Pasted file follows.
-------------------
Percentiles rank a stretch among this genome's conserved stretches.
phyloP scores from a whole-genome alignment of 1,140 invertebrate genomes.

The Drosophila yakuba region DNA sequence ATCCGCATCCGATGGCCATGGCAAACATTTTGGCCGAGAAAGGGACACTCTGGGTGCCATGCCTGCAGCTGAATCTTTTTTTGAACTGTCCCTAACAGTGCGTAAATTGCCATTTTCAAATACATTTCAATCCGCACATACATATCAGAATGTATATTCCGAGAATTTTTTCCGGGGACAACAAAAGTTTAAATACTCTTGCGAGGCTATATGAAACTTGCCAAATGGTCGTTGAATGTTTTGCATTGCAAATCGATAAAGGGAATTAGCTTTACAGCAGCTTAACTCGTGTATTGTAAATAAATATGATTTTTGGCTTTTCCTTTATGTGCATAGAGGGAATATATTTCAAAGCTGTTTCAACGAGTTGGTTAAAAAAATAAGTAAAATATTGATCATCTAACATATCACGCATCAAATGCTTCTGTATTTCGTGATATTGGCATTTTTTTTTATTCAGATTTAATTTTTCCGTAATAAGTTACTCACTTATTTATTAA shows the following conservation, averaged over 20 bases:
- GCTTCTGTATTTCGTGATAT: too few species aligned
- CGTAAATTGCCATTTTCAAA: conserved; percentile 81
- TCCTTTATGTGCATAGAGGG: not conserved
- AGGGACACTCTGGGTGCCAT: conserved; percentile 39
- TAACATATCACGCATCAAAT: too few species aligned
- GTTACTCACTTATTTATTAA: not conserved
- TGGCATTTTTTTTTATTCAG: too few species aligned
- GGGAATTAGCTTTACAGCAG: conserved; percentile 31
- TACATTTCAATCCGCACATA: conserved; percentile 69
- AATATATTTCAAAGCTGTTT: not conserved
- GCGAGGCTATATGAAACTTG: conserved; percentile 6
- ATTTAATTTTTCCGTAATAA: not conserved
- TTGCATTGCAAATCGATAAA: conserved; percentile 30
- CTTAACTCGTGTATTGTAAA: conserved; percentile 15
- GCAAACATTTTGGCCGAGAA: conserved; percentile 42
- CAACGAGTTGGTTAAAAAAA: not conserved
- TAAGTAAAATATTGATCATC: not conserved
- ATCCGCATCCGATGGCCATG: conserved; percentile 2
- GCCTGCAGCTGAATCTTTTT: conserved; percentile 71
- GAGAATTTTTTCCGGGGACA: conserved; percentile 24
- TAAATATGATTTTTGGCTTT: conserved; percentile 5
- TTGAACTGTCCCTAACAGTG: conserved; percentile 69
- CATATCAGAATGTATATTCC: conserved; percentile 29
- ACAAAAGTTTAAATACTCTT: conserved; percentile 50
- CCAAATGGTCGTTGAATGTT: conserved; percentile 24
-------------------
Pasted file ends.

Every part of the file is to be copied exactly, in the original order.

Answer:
Percentiles rank a stretch among this genome's conserved stretches.
phyloP scores from a whole-genome alignment of 1,140 invertebrate genomes.

The Drosophila yakuba region DNA sequence ATCCGCATCCGATGGCCATGGCAAACATTTTGGCCGAGAAAGGGACACTCTGGGTGCCATGCCTGCAGCTGAATCTTTTTTTGAACTGTCCCTAACAGTGCGTAAATTGCCATTTTCAAATACATTTCAATCCGCACATACATATCAGAATGTATATTCCGAGAATTTTTTCCGGGGACAACAAAAGTTTAAATACTCTTGCGAGGCTATATGAAACTTGCCAAATGGTCGTTGAATGTTTTGCATTGCAAATCGATAAAGGGAATTAGCTTTACAGCAGCTTAACTCGTGTATTGTAAATAAATATGATTTTTGGCTTTTCCTTTATGTGCATAGAGGGAATATATTTCAAAGCTGTTTCAACGAGTTGGTTAAAAAAATAAGTAAAATATTGATCATCTAACATATCACGCATCAAATGCTTCTGTATTTCGTGATATTGGCATTTTTTTTTATTCAGATTTAATTTTTCCGTAATAAGTTACTCACTTATTTATTAA shows the following conservation, averaged over 20 bases:
- GCTTCTGTATTTCGTGATAT: too few species aligned
- CGTAAATTGCCATTTTCAAA: conserved; percentile 81
- TCCTTTATGTGCATAGAGGG: not conserved
- AGGGACACTCTGGGTGCCAT: conserved; percentile 39
- TAACATATCACGCATCAAAT: too few species aligned
- GTTACTCACTTATTTATTAA: not conserved
- TGGCATTTTTTTTTATTCAG: too few species aligned
- GGGAATTAGCTTTACAGCAG: conserved; percentile 31
- TACATTTCAATCCGCACATA: conserved; percentile 69
- AATATATTTCAAAGCTGTTT: not conserved
- GCGAGGCTATATGAAACTTG: conserved; percentile 6
- ATTTAATTTTTCCGTAATAA: not conserved
- TTGCATTGCAAATCGATAAA: conserved; percentile 30
- CTTAACTCGTGTATTGTAAA: conserved; percentile 15
- GCAAACATTTTGGCCGAGAA: conserved; percentile 42
- CAACGAGTTGGTTAAAAAAA: not conserved
- TAAGTAAAATATTGATCATC: not conserved
- ATCCGCATCCGATGGCCATG: conserved; percentile 2
- GCCTGCAGCTGAATCTTTTT: conserved; percentile 71
- GAGAATTTTTTCCGGGGACA: conserved; percentile 24
- TAAATATGATTTTTGGCTTT: conserved; percentile 5
- TTGAACTGTCCCTAACAGTG: conserved; percentile 69
- CATATCAGAATGTATATTCC: conserved; percentile 29
- ACAAAAGTTTAAATACTCTT: conserved; percentile 50
- CCAAATGGTCGTTGAATGTT: conserved; percentile 24